The probable detection of SN 1923A: the oldest radio supernova?.
ECK C.R., ROBERTS D.A., COWAN J.J. and BRANCH D.
Abstract (from CDS):
Based on the results of VLA observations, we report the detection of two unresolved radio sources that are coincident with the reported optical position of SN 1923A in M83. For the source closest to the SN position, the flux density was determined to be 0.30±0.05 mJy at 20 cm and 0.093±0.028 mJy at 6 cm. The flux density of the second nearby source was determined to be 0.29±0.05 mJy at 20 cm and 0.13±0.028 mJy at 6 cm. Both sources are nonthermal, with spectral indices of α = -1.0±0.30 and -0.69 ±0.24, respectively. SN 1923A has been designated a Type II-P. No Type II-P (other than SN 1987A) has been detected previously in the radio. The radio emission from both sources appears to be fading with time. At an age of approximately 68 yr when we observed it, this would be the oldest radio SN (of known age) yet detected.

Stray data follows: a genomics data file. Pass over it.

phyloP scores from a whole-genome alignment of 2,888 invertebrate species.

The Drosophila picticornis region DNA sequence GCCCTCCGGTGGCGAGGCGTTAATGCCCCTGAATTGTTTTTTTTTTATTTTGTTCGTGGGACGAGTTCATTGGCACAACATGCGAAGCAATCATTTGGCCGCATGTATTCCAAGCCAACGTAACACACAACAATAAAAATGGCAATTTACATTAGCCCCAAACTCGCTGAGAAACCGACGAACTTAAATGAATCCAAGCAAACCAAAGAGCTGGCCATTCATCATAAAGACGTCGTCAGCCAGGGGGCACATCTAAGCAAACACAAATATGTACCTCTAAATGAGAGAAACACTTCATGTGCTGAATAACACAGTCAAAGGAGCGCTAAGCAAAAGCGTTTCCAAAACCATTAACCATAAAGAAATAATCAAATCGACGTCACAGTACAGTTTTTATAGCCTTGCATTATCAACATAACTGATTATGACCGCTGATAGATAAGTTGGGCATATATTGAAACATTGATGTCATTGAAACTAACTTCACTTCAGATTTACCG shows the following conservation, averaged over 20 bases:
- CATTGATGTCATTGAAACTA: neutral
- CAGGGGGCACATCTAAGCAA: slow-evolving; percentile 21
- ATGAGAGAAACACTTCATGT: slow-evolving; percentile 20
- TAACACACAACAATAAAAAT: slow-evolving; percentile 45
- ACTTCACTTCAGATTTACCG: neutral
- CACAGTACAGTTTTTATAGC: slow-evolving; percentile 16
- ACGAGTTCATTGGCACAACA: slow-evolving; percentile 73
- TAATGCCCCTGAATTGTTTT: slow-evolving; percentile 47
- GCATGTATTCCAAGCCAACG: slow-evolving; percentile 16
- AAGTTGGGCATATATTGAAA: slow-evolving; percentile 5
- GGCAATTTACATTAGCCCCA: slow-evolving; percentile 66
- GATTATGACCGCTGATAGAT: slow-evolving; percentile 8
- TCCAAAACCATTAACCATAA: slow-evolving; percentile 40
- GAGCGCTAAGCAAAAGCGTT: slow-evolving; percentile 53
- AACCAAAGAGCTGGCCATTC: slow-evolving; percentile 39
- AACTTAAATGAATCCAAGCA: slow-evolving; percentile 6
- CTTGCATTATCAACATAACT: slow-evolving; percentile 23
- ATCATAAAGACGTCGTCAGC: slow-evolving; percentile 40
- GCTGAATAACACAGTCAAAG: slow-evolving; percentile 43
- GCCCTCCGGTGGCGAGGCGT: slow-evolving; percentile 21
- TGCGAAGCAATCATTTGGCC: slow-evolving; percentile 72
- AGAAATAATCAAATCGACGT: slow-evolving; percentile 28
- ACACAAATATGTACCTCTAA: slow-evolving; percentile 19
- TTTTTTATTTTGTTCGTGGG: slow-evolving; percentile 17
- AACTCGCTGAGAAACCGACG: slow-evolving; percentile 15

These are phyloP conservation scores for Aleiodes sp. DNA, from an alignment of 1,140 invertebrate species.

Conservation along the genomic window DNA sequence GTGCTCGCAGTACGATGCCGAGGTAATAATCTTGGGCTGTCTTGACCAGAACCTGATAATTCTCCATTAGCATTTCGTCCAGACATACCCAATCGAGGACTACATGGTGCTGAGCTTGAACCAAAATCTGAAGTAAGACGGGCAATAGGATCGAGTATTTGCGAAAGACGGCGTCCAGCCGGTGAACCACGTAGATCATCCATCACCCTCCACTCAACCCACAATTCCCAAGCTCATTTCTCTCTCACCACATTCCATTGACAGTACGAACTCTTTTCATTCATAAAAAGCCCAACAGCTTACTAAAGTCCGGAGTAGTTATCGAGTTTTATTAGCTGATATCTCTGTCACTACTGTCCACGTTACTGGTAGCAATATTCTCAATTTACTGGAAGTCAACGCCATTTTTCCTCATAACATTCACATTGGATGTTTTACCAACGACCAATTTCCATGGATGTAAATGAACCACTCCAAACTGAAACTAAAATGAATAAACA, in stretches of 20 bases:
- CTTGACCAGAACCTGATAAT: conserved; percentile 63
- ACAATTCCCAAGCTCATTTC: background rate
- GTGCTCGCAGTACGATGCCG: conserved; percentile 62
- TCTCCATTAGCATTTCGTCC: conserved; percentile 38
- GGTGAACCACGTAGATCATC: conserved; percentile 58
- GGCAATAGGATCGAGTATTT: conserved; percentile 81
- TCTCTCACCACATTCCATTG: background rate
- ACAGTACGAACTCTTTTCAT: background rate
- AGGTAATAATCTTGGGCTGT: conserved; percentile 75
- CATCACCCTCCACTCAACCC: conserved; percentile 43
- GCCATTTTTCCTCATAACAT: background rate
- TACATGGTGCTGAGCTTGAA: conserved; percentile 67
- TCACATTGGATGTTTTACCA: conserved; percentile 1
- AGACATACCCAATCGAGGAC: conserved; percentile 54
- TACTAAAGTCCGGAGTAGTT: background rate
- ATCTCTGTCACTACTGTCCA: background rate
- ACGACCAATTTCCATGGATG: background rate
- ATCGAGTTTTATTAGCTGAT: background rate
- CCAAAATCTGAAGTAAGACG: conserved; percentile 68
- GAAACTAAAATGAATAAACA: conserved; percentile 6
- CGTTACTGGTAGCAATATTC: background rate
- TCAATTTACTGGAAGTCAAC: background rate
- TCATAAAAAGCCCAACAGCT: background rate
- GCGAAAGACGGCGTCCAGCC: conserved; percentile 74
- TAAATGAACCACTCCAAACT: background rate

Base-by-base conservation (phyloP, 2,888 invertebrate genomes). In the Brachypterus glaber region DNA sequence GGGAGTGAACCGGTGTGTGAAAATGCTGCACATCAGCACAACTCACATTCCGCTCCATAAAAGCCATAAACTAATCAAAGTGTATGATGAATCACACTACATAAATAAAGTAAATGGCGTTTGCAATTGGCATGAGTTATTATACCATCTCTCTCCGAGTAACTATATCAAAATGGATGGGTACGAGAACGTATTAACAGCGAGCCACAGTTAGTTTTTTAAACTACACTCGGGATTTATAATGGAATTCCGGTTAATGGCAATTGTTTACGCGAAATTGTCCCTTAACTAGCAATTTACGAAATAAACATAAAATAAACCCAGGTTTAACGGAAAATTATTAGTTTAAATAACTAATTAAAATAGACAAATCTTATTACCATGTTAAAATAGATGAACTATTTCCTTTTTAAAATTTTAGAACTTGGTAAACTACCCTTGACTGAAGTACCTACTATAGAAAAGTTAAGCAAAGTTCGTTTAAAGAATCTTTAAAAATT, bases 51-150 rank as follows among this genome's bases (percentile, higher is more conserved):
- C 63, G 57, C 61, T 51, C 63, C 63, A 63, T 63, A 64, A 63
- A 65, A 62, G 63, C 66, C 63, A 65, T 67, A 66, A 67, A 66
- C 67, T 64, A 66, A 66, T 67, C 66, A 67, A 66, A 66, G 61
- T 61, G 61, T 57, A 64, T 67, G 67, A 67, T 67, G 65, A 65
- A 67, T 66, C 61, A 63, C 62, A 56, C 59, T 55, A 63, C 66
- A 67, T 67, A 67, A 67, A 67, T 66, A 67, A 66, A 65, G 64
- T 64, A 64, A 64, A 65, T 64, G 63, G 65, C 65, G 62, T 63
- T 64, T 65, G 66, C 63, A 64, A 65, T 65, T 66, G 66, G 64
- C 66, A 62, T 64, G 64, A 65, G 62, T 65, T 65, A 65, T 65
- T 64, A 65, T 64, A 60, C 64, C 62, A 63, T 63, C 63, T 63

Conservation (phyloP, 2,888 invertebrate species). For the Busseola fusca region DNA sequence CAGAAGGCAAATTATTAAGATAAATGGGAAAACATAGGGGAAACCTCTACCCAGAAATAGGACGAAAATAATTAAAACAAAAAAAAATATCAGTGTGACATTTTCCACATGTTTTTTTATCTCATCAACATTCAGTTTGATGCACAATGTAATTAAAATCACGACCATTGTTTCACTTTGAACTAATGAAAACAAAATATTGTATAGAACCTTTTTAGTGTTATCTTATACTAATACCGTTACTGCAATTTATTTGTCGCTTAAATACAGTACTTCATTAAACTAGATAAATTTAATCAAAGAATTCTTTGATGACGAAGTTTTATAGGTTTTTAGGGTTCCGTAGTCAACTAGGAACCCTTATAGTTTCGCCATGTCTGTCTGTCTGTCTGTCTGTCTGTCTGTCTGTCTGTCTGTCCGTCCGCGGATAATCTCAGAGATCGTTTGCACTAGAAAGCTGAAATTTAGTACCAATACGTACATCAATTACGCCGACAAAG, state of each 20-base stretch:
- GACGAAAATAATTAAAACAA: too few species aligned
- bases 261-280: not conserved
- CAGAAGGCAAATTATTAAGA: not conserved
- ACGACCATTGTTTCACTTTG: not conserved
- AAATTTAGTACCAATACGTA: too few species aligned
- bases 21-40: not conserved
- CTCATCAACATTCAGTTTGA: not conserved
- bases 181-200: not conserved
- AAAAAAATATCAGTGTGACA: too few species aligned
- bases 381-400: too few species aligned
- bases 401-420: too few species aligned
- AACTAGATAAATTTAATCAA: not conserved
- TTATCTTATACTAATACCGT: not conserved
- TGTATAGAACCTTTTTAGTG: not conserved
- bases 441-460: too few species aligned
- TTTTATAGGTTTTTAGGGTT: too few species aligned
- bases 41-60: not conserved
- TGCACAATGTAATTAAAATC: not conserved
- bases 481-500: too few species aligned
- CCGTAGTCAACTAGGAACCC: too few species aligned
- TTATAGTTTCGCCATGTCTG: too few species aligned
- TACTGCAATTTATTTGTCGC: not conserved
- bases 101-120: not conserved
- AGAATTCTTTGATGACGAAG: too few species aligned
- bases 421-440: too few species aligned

Stars: Circumstellar Matter - Galaxies: Individual: NGC Number: NGC 5236 - Stars: Supernovae: General - Stars: Supernovae: Individual: Alphanumeric: SN 1923A